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Robert Plant & Alison Krauss Reveal How Humor Keeps Them Going and If New Music Is On the Way (Billboard)


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Robert Plant & Alison Krauss Reveal How Humor Keeps Them Going and If New Music Is On the Way

The duo are currently on the road for a 37-date summer tour.


“Robert just sent a picture of himself from 1981 in a bar and is wearing the smallest shorts in history. The smallest shorts anyone has ever seen. They don’t even qualify as shorts.”

 This is what Alison Krauss tells me as we chitchat over the phone on a recent Friday morning in May. The short shorts-sporting Robert in question is Robert Plant, who soon dials into this conference call and apologizes profusely for being a few minutes late, then announces that he’s calling from a 14th century castle near the Welsh border “where Richard III planned the demise of his entire family” — a very Robert Plant place to be.

We’re convened to discuss Krauss and Plant’s summer tour, which started on Sunday (June 2) in Tulsa, Okla. and will make its way to another 36 cities in the U.S. and Canada over the next three months. 10 of these dates will be alongside Willie Nelson & Family, Bob Dylan and Celisse on the Outlaw Music Festival tour.

“I think it started off very tentatively,” Plant says of going on the road together over the last few summers. “Myself and Alison were very cagey about the whole idea, having been apart for such a long time, and as it developed, it just felt very natural. And there are places to play, and if you don’t play them, somebody else will.”

This is the third consecutive summer the pair are on the road together, a tradition that began after the 2021 release of their second collaborative album Raise The Roof. The album arrived 14 years after their debut project, Raising Sand, which won album of the year at the 2009 Grammys. Both projects found the duo covering songs by artists as disparate as The Everly Brothers and Calexico, along with a few of their own originals.

Since emerging at the tail end of the CD era, much has been made about the odd couple factor in the pairing of the bluegrass country star and rock’s archetypal golden god. Today on the phone, Krauss says she and Plant are “definitely yin and yang,” a point Plant reiterates when he says working with Krauss has taught him “humility” and the sort of vocal discipline that was not necessarily required when he was ripping the warrior cries on “Immigrant Song.”

There’s magic here too, in both the sort of mystical thing their voices do in tandem and the comedic duo vibe of their rapport that may not necessarily translate to live shows but is clear during our 30 minutes on the phone, during which they make each other laugh hard and often, and not only because a leitmotif of the conversation becomes Plant’s shorts and the lengths he’s worn them at over the years.

“I used to turn up to play and all the people in the club who were real strong, country working men, they all told me to bugger off,” Plant says of a local U.K. venue he often wore very short shorts to in the ’80s, an era in which he says he already felt “washed up.” “They said ‘No, we don’t need your type here’, because obviously I’d been a little bit too successful at some point. So I thought I’d thrill them with my my clothing.” Meanwhile Krauss says if she looked like what Plant looked like in the image he sent her before our call, “I might send some photos of myself around too.” She jokes that while he’s at the castle today, she’ll be at home doing laundry. “Oh, I love you Alison,” he says. “It’s been difficult without you, I must say.”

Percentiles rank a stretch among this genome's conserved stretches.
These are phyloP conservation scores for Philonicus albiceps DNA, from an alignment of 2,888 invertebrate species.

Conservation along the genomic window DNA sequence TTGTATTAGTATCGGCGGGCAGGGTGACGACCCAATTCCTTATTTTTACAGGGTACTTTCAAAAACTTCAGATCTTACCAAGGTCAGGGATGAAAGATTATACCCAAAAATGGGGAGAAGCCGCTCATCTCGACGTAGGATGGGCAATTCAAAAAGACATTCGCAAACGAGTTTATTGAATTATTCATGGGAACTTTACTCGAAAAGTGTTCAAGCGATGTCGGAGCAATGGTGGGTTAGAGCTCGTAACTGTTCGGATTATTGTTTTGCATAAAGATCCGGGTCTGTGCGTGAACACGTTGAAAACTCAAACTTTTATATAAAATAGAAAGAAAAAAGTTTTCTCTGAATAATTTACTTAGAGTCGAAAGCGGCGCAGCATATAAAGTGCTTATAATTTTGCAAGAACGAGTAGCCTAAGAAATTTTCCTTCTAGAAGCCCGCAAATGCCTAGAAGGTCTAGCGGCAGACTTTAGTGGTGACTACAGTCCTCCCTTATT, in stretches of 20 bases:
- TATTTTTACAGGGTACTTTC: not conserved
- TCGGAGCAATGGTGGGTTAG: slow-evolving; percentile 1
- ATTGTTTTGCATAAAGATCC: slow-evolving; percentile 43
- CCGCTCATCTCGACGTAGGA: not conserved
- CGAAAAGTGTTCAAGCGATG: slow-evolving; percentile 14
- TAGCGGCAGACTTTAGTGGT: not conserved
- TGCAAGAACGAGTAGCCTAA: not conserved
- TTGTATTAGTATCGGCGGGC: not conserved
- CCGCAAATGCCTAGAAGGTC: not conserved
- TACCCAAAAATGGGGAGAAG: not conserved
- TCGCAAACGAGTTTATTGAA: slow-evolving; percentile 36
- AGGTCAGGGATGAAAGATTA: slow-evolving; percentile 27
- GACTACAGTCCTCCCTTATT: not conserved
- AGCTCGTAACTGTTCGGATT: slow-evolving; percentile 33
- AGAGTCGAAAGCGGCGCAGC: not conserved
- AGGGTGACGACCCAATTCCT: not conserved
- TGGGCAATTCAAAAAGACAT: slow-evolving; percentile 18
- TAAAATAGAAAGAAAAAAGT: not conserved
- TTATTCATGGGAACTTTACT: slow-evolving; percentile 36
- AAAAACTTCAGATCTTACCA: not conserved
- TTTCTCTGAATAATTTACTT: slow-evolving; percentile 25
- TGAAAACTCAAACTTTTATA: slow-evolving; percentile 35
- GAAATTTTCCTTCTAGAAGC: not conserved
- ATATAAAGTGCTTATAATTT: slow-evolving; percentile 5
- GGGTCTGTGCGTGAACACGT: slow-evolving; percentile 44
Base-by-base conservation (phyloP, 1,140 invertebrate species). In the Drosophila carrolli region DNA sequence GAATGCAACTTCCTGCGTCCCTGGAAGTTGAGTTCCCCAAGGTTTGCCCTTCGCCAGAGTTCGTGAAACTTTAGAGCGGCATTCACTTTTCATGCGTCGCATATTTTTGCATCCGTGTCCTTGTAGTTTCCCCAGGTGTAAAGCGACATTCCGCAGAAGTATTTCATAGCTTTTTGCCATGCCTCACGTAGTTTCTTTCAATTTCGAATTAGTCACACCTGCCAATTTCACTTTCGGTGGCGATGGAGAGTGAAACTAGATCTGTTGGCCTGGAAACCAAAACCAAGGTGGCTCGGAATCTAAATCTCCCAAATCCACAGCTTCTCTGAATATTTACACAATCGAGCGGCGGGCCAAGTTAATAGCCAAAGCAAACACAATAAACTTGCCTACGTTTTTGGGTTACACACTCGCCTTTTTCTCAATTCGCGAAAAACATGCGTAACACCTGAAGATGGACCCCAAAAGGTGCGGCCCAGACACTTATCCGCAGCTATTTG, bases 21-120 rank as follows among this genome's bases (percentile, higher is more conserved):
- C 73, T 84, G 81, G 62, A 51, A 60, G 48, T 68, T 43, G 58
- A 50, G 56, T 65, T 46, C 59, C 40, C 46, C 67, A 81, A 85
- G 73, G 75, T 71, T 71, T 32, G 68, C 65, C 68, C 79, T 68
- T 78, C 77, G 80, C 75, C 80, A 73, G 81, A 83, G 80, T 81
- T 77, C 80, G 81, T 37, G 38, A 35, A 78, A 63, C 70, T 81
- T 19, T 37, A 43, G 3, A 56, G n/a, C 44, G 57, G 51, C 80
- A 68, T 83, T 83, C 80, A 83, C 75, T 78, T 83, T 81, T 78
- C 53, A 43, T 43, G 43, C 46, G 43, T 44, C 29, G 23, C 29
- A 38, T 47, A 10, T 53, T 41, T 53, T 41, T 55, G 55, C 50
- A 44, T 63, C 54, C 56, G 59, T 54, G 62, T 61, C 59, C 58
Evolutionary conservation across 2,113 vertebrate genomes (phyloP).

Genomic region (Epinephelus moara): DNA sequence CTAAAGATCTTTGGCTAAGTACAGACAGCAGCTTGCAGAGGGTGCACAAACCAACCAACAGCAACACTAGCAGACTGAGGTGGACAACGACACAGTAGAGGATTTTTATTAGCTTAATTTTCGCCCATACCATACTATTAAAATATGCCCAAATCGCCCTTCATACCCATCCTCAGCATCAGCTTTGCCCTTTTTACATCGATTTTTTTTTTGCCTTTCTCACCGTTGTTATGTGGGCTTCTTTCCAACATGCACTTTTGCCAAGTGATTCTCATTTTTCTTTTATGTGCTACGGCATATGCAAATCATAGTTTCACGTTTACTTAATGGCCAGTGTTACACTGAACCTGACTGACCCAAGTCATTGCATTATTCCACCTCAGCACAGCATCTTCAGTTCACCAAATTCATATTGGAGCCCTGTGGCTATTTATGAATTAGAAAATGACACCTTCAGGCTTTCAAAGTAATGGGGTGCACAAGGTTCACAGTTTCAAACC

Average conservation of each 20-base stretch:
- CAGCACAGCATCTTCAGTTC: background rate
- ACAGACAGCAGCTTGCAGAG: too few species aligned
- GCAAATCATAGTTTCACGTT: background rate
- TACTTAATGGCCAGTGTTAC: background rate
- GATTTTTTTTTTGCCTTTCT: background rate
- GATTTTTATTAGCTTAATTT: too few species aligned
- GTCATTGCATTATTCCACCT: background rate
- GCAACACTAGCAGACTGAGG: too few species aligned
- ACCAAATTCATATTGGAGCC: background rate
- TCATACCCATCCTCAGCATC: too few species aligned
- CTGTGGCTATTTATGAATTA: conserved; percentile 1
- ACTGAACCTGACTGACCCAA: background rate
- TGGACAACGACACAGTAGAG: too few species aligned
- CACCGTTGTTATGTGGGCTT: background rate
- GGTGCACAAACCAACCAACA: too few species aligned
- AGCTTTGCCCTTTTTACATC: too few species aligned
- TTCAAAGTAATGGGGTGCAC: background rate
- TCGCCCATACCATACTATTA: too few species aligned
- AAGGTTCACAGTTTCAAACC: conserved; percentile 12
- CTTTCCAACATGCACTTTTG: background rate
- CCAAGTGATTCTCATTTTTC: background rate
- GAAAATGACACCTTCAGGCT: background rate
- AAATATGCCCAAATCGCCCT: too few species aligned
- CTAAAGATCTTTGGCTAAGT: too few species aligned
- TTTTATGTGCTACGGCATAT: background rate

Below, the two talk about touring, singing and why it isn’t a time to write love songs.

After all this time performing as a duo, are you finding new things your voices can do together, or at this point is it just about maintaining the thing you’ve developed?

Krauss: My brother, who’s out on the road with us, is like, “It’s strange when you guys sing together, it sounds like three [people]. It has its own thing happening.” It does become something else. We’re just so different, and I think the surprise of the two of us singing together in the first place — from the world I come from and the same from Robert — you just would have never put the two together. But it worked.

Plant: It certainly did. All the way down the line [it’s been] a continuation of learning and going back to a technique, which was, many years ago, foreign to me. But since we’ve worked together and gotten into the curves of Alison’s approach to things, I mean, for most guys who have come out of a world of rock… when I was able to get [metaphorical] day release and get away [from rock music], I found a new capacity to think and a new study to make.

How so?

Plant: Allison helped me, because some of the harmonic structure we share is not within the ballpark or the canon of what I’ve been used to. So it’s great to actually go out there and know I’m being watched at various parts of a song to see whether or not I’m going to go to the right note, or to a note that’s in tune, but obviously is not coming from the high altar of A.K.’s. It’s good; it keeps me agile. I mean, maybe when we do stuff like “Battle Of Evermore,” it’s more in the free zone that I came from.

Krauss: And I don’t know if I have a free zone. [laughs]

Plant: Yeah, you do! I’ve heard it, and I’ve got the tapes. I mean, it really is a radically different approach. There’s no room for any other style than the one I signed up to be in in this situation, but I can feel what the permutations of it are. And we’ve got it down. It’s good.

I wonder if that’s part of this enduring appeal of this project for you both — it’s comfortable, but it’s not necessarily predictable, so it stays exciting.

Plant: Yeah, and that’s when the humor comes in. I mean, that’s when I can feel [like] the microscope that could be used [to look] at the surface of Mars is actually turned [to look] at my performance going “Come on, get on with it.”

This is the third summer in a row that you’re on the road together. Do you anticipate introducing any new covers to the setlist?

Krauss: I’m sure there will be something that shows up.

Plant: Yes. I think Alison’s absolutely right.

Would you ever consider writing more music together?

Plant: I mean, there’s a vast array of topics out there for mature lyrics, frighteningly vast. It’s a long, long way from Carl Perkins and Loretta Lynn to where we’re at now lyrically and where we are in our own spaces on this pretty disturbed planet. So how you make a good [song] of that is a tough call, really.